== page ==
"This state doesn't consider funding a mental health system a priority. Until it does, there will be problems."
Despite those problems, enforcement of assisted-living regulations has improved since the state redefined group homes and other facilities and began requiring licenses rather than permits in the late 1990s, Benner said.
"Two years ago, there was no enforcement," she said. "There's going to be a learning curve.
"Right now, we're focused on trying to get them in compliance and licensed and separate out those who don't want to be in compliance and those who do but don't know how.
"At some point, we'll have a handle on this and the need for constant enforcement should go down," she said.
Right now, though, health advocates are concerned about the violent incidents at group homes in Maryland, from the Owings Mills slaying to the Eastern Shore rapes.
In each case, officials found problems. There were too few staff members supervising the group homes, not enough training for caretakers, and inadequate screening of residents and staff for histories of violent or criminal behavior.
The number of hospital beds for the mentally ill has declined steadily as a result of recent cuts in state funding for mental health care and deinstitutionalization, a movement to transfer such patients from long-term institutions to community settings.
That, in turn, has increased the demand for assisted-living facilities, according to health officials.
In addition, as the numbers of mentally ill and elderly grow, more families want their relatives in residential settings that offer health care and supervision they can't provide in their own homes, advocates say.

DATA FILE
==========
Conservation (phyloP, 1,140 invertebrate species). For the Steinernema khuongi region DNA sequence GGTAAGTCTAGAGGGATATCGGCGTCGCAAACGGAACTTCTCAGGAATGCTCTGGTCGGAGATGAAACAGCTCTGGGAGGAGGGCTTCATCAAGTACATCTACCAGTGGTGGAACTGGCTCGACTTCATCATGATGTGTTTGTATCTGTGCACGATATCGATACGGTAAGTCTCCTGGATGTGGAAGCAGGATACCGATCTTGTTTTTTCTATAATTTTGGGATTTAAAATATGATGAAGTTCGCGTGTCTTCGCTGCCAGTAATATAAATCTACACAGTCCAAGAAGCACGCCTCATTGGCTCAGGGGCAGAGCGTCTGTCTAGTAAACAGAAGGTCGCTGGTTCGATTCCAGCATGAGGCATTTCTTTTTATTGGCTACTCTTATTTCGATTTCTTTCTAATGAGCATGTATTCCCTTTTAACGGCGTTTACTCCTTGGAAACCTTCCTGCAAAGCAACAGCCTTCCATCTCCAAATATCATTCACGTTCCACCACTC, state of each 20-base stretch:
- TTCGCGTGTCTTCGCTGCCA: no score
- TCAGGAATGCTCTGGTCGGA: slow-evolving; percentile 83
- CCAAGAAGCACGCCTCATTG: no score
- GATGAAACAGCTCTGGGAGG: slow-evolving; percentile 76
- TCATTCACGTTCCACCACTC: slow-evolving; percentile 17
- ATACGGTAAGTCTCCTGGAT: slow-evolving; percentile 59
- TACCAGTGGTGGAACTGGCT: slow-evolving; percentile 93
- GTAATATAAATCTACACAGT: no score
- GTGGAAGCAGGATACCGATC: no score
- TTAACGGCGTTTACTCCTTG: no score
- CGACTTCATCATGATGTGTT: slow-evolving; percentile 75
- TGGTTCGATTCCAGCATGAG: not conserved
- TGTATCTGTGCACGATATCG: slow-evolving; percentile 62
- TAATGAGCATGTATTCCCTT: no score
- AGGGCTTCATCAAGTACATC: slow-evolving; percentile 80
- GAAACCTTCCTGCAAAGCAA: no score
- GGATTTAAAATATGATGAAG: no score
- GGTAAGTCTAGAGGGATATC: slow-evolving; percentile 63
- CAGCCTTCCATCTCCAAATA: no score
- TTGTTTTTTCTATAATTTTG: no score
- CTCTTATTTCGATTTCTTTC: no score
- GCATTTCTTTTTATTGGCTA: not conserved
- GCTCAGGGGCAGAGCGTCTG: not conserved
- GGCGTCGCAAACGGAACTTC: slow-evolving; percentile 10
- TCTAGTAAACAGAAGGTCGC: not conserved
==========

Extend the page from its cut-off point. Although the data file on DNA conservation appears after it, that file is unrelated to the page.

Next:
Although incidents like the Owings Mills killing provide fodder for advocates lobbying for an overhaul of the state's health care system, Farinholt said, there's often negative public backlash against the group homes for existing at all.
"Every time one of these terrible incidents happens, it's one more time that a mentally ill person has become violent, when most of the time they're the victims," she said.
Call for shutdown
After the assault in Joppatowne, some residents initially wanted to shut down the group home on Joppa Farm Road run by REM Maryland Inc.
But Sen. Nancy C. Jacobs, a Harford County Republican, said after the first community meeting on the issue, residents were expressing concern for both the welfare of the neighborhood and of the staff and residents of the group home.
Jacobs said she and others were particularly worried about staff at the REM home, especially the 18-year-old female counselor who had been attacked by a resident with a knife who said he wanted to "operate" on her. She had less than 40 hours of training.
"We didn't want to go on a witch hunt trying to close all group homes down. Many people need to be in these settings. They have a real value," Jacobs said.
"But we want the companies that run them to be accountable for violations and we're looking for increased enforcement and oversight by the state."